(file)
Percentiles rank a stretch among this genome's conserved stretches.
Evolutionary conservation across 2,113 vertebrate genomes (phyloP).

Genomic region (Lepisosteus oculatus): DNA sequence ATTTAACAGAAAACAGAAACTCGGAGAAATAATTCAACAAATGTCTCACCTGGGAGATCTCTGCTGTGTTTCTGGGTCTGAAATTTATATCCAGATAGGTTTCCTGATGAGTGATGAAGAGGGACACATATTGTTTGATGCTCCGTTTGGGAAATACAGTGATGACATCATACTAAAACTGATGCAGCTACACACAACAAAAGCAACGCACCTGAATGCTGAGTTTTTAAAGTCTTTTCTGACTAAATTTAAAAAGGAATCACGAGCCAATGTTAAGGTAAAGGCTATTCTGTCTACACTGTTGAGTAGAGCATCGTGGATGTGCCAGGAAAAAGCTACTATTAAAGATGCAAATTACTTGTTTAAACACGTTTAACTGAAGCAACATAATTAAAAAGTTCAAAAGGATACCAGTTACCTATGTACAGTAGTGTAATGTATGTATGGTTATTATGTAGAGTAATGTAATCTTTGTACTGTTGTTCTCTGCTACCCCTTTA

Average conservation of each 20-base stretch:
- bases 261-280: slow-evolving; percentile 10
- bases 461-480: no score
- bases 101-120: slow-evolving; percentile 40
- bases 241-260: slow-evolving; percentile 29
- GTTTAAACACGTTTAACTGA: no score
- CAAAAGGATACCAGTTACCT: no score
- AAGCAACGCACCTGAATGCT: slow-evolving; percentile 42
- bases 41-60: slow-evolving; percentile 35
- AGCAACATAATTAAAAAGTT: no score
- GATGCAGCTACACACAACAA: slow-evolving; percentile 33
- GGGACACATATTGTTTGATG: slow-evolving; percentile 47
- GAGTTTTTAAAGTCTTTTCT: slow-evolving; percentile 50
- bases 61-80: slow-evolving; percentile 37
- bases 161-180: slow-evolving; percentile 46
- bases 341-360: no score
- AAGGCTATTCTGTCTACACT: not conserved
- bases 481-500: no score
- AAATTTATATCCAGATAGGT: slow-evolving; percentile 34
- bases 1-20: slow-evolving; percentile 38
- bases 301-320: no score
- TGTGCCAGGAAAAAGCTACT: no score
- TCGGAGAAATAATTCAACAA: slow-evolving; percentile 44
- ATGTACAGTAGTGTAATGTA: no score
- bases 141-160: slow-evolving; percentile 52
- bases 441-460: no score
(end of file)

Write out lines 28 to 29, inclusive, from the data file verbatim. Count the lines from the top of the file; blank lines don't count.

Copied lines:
- bases 141-160: slow-evolving; percentile 52
- bases 441-460: no score